gerda mourns. kai may have changed in the end, but he was still the boy she had grown up loving, still the man she’d intended to marry. she is unable to accept that the love of her young life is gone forever, so she goes marching into the forest, determined to find him. she treks through the snow for days, but finds no sign of him. she’s just beginning to despair when she happens upon a cottage. she knocks on the door, and an old woman with silver hair and eyes answers. “hello,” gerda says, “i’m looking for my friend. he is very tall with dark skin and hair, and his name is kai. can you help me?”
“of course,” the old woman says, “i am a sorceress, and i can find anything. come inside, come inside.”
gerda goes inside, and is instantly warm, the snowflakes clinging to her melting and dripping away. she looks out the windows, and doesn’t understand. she came here in the dark, in the snow, but outside the sorceress’s windows shines a high sun, and a bright summer. her garden is flush with colorful flowers, and she can’t help it – gerda runs out the back door, sure this has to be a trick, an illusion. but she steps outside and the sun remains, and she gently touches the petals of the flowers, and it’s as real as she is.
the sorceress scries for kai, and she finds him. “oh dear,” the sorceress says, “he’s a servant in the snow queen’s court. best to forget about him, child. he’s gone now.”
gerda knows of the snow queen. she appeared like an early frost when her grandmother was young, a pale woman with dark eyes and white hair. she lived in the mountains, and gerda was warned never to venture there, lest the snow queen ate her whole. she was told the snow queen was like the winter – beautiful, uncaring, and powerful.
“i have to find her!” she cries, “please, can you tell me how to get to the snow queen’s castle?”
the sorceress looks at her sadly, then says, “this is for the best, i promise. those who pursue the snow queen only find misfortune.” she reaches for her, hand glowing, intent on erasing kai from gerda’s memories. gerda tries to run, but she can’t find anywhere to run to, and the sorceress’s hand reaches ever closer.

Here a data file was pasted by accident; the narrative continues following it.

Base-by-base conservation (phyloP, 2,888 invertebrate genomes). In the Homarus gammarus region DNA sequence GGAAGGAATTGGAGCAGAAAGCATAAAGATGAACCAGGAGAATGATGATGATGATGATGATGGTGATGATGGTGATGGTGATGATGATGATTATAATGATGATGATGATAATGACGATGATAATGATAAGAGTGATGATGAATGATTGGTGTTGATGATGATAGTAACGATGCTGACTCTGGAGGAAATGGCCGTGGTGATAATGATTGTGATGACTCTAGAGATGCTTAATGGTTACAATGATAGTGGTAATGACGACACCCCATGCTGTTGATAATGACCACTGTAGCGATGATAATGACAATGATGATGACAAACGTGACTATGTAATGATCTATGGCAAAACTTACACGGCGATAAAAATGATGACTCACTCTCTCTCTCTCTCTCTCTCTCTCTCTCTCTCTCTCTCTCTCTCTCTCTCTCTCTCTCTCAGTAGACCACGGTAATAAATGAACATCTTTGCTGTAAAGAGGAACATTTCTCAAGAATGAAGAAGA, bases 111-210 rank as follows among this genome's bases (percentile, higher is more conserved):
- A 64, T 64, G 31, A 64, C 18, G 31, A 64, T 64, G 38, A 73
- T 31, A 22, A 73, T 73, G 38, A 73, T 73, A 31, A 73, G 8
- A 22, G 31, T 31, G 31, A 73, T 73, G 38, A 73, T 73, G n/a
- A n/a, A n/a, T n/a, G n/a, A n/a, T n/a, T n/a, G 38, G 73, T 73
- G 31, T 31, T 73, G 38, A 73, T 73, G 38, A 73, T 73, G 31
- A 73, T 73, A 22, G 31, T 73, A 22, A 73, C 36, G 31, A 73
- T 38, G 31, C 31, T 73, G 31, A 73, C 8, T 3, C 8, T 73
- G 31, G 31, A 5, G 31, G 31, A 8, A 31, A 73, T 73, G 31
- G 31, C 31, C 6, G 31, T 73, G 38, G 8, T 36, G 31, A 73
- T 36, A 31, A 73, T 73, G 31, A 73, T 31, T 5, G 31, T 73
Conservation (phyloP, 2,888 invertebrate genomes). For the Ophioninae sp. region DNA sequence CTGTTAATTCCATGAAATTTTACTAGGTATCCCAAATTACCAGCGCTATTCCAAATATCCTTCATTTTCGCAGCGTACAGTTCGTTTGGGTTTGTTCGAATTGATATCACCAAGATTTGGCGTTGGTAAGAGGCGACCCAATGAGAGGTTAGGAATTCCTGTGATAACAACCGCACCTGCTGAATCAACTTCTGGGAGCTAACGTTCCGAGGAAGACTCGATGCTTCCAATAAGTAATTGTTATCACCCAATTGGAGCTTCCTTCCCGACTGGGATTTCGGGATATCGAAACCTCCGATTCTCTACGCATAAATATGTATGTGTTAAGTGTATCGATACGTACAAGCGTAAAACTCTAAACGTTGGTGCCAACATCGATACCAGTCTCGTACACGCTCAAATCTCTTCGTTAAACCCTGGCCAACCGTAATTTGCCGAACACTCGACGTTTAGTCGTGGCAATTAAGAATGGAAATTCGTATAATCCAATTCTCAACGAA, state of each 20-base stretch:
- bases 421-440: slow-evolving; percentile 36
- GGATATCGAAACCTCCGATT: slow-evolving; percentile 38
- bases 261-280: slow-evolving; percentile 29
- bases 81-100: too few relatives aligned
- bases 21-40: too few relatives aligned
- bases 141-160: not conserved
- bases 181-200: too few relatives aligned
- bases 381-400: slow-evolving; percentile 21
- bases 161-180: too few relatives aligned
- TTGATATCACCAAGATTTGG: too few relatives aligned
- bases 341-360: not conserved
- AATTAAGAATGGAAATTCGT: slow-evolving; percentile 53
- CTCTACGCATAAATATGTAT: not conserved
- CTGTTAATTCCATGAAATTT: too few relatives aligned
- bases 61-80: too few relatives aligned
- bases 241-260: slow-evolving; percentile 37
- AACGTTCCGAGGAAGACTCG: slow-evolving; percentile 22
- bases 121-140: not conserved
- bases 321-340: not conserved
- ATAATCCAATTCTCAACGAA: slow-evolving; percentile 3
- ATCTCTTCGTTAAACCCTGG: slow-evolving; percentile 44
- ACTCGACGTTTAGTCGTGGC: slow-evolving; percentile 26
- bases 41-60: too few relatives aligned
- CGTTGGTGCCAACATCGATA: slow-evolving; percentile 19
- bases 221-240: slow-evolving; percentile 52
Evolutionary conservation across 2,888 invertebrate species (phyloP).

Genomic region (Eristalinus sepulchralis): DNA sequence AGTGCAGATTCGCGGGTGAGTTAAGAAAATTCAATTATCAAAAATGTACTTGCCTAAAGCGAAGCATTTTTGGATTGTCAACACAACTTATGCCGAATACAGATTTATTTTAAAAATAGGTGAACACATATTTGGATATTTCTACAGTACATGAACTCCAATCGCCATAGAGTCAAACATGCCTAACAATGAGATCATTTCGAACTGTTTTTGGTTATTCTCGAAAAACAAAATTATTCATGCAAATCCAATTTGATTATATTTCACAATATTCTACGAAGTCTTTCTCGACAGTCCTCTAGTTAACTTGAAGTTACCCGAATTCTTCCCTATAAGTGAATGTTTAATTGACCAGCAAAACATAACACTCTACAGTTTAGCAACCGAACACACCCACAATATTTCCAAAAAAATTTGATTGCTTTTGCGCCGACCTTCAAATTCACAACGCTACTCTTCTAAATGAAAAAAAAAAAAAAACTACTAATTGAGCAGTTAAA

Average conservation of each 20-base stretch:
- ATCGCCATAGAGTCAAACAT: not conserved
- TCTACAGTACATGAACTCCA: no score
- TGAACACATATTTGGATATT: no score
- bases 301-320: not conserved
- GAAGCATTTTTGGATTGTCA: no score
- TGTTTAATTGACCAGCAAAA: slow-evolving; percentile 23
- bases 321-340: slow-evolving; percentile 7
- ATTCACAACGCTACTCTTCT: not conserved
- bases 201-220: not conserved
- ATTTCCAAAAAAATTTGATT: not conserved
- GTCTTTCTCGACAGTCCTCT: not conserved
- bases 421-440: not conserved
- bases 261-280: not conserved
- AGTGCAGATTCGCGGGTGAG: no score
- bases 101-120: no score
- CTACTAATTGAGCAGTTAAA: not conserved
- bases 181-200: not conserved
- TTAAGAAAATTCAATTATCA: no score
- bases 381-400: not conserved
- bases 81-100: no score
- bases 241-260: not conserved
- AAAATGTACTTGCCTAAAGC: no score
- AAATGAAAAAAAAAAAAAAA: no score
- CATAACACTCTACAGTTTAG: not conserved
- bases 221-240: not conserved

there’s a slam as the front door bounces open, letting in flurry of snow and ice into the warmth of cottage. a woman stands there, not quite old, but with lines just settling into her face. there’s a sturdiness to her, a sureness, that only comes with the passing of years. she has skin the color of fawns in spring, and a frowning, disagreeable mouth. “they said a woman who controlled summer lived here,” she says, stepping into the sorceress’s cottage. “but this is no summer.”
“please!” gerda cries, “help me! she means to take away my memories!”
“it’s for her own good,” the sorceress says, “she pursues someone who can never be saved. it will be her doom!”
a smirk curl’s the edge of the woman’s lip. “oh, i know a thing or two about pursuing an unsavable person. if it’s to be her doom, so be it. but it is her choice, crone, and not yours.”
the sorceress looks as if she wants to argue, but at that moment there’s a deep growl that reverberates through the cottage. behind the woman steps a massive animal with glowing eyes and barred teeth, covered in snow. it shakes itself off, and it’s only then that gerda sees it’s a tiger. she’s never seen one in person before, but she didn’t think they were this big.
“fine!” the sorceress spits, “on both your heads, be it!”
“there,” the woman says. “now no one is taking your memories. you better leave with me, in case she changes her mind once my back is turned.”
gerda hurries after the woman, carefully skirting around the snarling tiger. “please!” she says, “can you help me? i’m trying to find my friend, kai, and he’s been captured by the snow queen.”
“sorry,” she says, “i’m looking for my own someone, and i’ve travelled a long way from home to find them. i can’t help you find yours.”
gerda grabs the woman’s hand, struggling to keep her grip with her mittens. “please! i love him very much, and i miss him, and i need to bring him home. no one dare approaches the snow queen’s court, and i don’t know how to get there on my own. please!”
the woman meets her gaze and stares at her for a long time. then she gives a great sigh and says, “oh, look at your young eyes! i suppose i can help. i get the impression you’ll get into a world of trouble if i leave you to your own devices.”
relief sweeps through gerda, making her weak. “thank you, thank you so much!”
“i am madhubala,” the woman says, then pats the massive tiger on his flank, “and this is bhanu. where might we find someone who knows where this snow queen’s court is?”
they go to many hedwitches and wisewomen, none of whom can tell them where to go. they say the mountains, but madhubala insists that’s not enough to go on, that venturing into the hundreds upon hundreds of miles of mountainside with no clear sense of direction will only end misery or death. so they keep searching.